“As with Transit-Oriented Development (TOD), where demand to live in and around TOD projects has increased, studies are showing a similar trend for Trail-Oriented Development, where there is a rising demand for bike-friendly and walkable places close to trails.Trails, according to a National Association of Homebuilders study, are the number one amenity potential homeowners cite when they are looking at moving into a new community. Trails provide communities with a valuable amenity that translates into increased housing values, a positive impact on property values and enhanced tax revenue for municipalities.”
As recent Winter Park residents, we’ve noticed leaders are embracing change. In June, the city kicked off Vision Winter Park, a project aimed at bringing citizens closer to planning and development efforts. A big element to all that planning is sustainability.
Communities across the United States are embracing sustainability to create healthier and smarter communities. Neighborhoods that improve walk-ability, reduce waste, and promote healthier lifestyles are the ones that will remain competitive and attractive on a global stage.
With that as a backdrop, we were surprised when we contacted the sustainability office and found out backyard chickens were illegal in Winter Park. The city says it’s been monitoring the ordinance and reports have mentioned the city of Orlando’s backyard pilot was also being watched by council members. With Orlando’s pilot almost three years old, it’s curious what might be holding up the decision.
I wanted to share a few of our experiences as the debate continues.
It wasn’t one thing that drove us to own chickens. Sure, it helped that we had kids. To them, furry fowl were just pets, and a lot of times that’s enough to push parents to the feed store. We focused on the bigger picture. We wanted our kids to understand there’s value in knowing where your food comes from, and being a part of the process. It was also a great way to teach responsibility and educate ourselves on a lot of things that underscore sustainable living. If Mother Nature’s backyard habitat was well tended, it provided a bounty for our family. Experiencing this daily cycle helped us understand how the littlest things are interwoven.
One of the more entertaining aspects of homestead chickens was how they sparked serendipitous conversations and interactions within our community. While I would never advocate letting hens run unbridled through the streets, it was interesting to see how many neighbors provided friendly nudges when they would jump the fence. A few times, we had folks pick them up and bring them to the front door! In a short time, our corner lot became a conversation post for young families, distant neighbors, and curious people who wanted to know more about chickens and other sustainable practices.
Waste reduction was probably the biggest positive for our family. It quickly became habitual to take everything out to the yard. Small watermelon rinds, apple cores, cabbage bottoms, and just about any other food scrap you could think of were all spared from the landfill. Minimizing our impact on the municipal waste stream was gratifying, but seeing kitchen scraps turn into nitrogen-rich fertilizer that was ready to be composted with yard waste was beyond utilitarian.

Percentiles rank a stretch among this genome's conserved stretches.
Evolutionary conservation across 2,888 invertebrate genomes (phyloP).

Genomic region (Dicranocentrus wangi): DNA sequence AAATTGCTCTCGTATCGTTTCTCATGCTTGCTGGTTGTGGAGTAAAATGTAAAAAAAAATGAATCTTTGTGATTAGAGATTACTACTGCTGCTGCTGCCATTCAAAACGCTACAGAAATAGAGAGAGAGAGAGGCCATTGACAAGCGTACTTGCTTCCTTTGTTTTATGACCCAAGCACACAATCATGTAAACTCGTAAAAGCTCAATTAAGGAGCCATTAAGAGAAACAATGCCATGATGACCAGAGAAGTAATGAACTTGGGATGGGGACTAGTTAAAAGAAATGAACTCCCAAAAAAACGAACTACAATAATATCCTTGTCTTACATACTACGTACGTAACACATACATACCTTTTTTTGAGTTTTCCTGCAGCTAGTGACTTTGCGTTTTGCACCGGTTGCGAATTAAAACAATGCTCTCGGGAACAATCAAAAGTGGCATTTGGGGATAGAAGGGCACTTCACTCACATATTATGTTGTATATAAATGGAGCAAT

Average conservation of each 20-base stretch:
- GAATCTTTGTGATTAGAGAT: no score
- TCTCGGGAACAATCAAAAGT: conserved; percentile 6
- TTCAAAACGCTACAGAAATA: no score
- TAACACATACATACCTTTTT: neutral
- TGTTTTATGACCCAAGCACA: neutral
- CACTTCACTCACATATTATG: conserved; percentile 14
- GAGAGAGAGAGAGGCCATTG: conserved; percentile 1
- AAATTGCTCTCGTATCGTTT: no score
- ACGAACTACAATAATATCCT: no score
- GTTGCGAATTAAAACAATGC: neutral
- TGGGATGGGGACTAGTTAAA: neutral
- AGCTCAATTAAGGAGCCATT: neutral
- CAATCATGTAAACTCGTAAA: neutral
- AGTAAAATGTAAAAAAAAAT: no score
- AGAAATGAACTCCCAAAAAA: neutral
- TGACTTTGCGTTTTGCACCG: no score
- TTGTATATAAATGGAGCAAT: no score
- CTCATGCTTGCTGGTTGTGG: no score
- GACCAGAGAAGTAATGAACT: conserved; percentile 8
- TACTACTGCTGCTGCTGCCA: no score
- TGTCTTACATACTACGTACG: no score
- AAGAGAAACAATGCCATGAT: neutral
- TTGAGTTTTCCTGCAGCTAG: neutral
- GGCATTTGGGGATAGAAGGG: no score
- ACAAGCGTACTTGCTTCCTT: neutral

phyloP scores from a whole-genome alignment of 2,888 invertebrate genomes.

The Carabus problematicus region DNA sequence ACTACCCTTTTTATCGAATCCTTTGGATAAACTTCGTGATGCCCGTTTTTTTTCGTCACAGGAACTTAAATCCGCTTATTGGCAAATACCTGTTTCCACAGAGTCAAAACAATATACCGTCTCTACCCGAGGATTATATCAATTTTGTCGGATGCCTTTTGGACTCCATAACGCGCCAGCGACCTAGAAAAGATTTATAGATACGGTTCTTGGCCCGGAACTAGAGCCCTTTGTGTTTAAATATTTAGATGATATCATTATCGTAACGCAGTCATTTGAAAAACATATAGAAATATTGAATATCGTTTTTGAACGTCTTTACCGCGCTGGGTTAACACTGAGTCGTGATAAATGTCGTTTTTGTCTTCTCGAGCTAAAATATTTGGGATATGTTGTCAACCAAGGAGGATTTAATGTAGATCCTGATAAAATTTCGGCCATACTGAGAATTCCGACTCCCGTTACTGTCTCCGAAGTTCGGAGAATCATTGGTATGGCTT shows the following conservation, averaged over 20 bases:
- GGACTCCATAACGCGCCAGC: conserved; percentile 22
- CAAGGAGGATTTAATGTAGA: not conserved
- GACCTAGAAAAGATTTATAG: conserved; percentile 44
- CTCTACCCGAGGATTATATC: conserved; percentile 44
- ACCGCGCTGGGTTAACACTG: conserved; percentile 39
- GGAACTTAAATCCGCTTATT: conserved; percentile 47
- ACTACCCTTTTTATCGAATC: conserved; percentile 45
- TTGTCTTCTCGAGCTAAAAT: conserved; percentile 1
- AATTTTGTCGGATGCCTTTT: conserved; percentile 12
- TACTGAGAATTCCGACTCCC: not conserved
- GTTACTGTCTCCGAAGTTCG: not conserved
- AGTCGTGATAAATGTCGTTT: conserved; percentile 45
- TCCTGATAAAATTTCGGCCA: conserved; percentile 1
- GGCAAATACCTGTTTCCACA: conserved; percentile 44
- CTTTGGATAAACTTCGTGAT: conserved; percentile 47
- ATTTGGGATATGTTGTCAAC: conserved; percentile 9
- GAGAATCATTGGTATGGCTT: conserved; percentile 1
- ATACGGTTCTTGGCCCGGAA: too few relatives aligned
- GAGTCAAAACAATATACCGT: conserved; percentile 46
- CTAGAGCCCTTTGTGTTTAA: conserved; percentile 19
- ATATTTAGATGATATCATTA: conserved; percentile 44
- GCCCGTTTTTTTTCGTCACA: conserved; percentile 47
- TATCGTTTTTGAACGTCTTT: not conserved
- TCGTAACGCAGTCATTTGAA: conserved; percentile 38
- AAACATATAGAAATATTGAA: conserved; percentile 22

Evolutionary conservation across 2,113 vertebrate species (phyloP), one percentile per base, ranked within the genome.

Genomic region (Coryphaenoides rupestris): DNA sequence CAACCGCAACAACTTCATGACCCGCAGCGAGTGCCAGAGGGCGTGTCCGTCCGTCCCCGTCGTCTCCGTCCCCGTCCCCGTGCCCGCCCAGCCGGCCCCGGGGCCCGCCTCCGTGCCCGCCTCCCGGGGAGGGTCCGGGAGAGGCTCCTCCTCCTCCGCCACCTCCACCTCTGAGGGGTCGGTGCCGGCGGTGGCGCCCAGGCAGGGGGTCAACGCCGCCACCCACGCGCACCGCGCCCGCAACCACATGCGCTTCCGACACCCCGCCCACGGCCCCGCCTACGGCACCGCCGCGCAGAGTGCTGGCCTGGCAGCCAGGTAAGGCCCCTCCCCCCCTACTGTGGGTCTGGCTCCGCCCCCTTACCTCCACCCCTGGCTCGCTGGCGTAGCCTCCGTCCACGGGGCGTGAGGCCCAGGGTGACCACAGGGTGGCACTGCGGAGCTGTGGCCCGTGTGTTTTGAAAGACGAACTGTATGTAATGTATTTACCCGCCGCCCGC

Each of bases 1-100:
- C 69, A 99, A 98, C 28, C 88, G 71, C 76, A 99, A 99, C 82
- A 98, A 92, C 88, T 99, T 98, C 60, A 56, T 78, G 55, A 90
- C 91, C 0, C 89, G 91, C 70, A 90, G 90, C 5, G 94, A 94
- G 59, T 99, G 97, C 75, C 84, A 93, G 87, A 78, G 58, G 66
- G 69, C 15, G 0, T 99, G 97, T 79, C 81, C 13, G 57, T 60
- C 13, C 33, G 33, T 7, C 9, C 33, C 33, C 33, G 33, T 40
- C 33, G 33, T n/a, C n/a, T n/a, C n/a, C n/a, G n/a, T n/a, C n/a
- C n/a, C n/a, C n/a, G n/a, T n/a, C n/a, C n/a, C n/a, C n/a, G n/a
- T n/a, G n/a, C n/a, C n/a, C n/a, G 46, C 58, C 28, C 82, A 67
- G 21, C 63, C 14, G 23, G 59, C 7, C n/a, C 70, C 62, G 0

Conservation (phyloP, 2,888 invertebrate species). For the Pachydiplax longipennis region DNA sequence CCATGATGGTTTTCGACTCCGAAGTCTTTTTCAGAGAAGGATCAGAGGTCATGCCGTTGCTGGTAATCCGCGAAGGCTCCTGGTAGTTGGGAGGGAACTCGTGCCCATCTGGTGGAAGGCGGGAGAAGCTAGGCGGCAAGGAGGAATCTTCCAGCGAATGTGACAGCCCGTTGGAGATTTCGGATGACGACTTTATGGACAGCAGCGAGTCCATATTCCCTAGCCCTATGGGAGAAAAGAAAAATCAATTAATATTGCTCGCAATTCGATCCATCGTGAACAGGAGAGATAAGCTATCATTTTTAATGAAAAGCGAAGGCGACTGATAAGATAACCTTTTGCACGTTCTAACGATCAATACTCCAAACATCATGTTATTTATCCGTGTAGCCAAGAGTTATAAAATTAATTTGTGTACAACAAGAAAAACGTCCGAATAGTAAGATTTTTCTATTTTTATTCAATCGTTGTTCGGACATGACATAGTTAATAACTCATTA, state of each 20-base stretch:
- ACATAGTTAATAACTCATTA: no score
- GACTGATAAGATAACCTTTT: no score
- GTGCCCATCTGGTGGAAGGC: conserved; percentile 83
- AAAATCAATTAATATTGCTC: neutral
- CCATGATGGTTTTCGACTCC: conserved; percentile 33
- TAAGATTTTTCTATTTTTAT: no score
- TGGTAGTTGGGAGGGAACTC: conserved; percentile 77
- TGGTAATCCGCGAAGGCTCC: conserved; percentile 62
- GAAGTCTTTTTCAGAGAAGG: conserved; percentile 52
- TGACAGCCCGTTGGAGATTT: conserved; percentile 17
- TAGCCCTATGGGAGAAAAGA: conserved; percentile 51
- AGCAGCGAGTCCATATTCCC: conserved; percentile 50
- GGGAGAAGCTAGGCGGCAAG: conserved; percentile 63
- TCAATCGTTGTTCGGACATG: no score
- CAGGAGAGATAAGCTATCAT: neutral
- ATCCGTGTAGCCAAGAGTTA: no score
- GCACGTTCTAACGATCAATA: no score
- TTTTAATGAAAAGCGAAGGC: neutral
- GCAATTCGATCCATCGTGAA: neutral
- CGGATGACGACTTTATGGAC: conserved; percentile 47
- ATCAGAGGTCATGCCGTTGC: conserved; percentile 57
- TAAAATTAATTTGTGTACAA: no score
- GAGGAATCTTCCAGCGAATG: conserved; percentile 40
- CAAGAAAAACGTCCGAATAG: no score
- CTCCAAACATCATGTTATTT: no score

And here’s a fun statistic from a popular book by Patricia Foreman: a single chicken can bio recycle about seven pounds of food residuals in a month. That means if two-thousand homes raised three hens, more than two hundred and fifty tons of waste could be diverted annually.
Chickens will eat just about anything that moves that can’t eat them first. That means exterminators are something you can cross off the budget. You have an organic cleanup crew always ready to rid your garden areas of pests, ticks, and other undesirables.
Healthy food is closely tied to the health of our soil. Right before getting chickens, one of our close friends told us about the soil and yard impact of chickens. She said don’t get attached to any of the plants or flowers in your yard because they’d be tilled or eaten away. That sounded a little tenuous to us too. But a year or so after leaving Austin, (and our chickens taken to a farm) our yard was incredibly lush. We had buffalo grass my wife had seeded blooming in every remote patch of the backyard. (See picture below)
When chickens scratch and dig, your garden beds are one of the biggest beneficiaries. They’re experts at mixing manure with various types of mulch to create raised beds. That allows you to grow more produce in smaller spaces with less water, something urban gardeners can appreciate. And don’t forget about another intrinsic benefit: they’re a heck of a lot quieter than humans with noisy and smoky tillers. Just make sure you don’t bring home a rooster or you could challenge those machines.
Now it’s up to you. Get your neighbors talking about backyard chickens. Create a proposal and pitch it to local planners and officials. Make them give you reasons why they’re not walking the walk when it comes to sustainability. It’s such an easy step that pays us back in so may ways.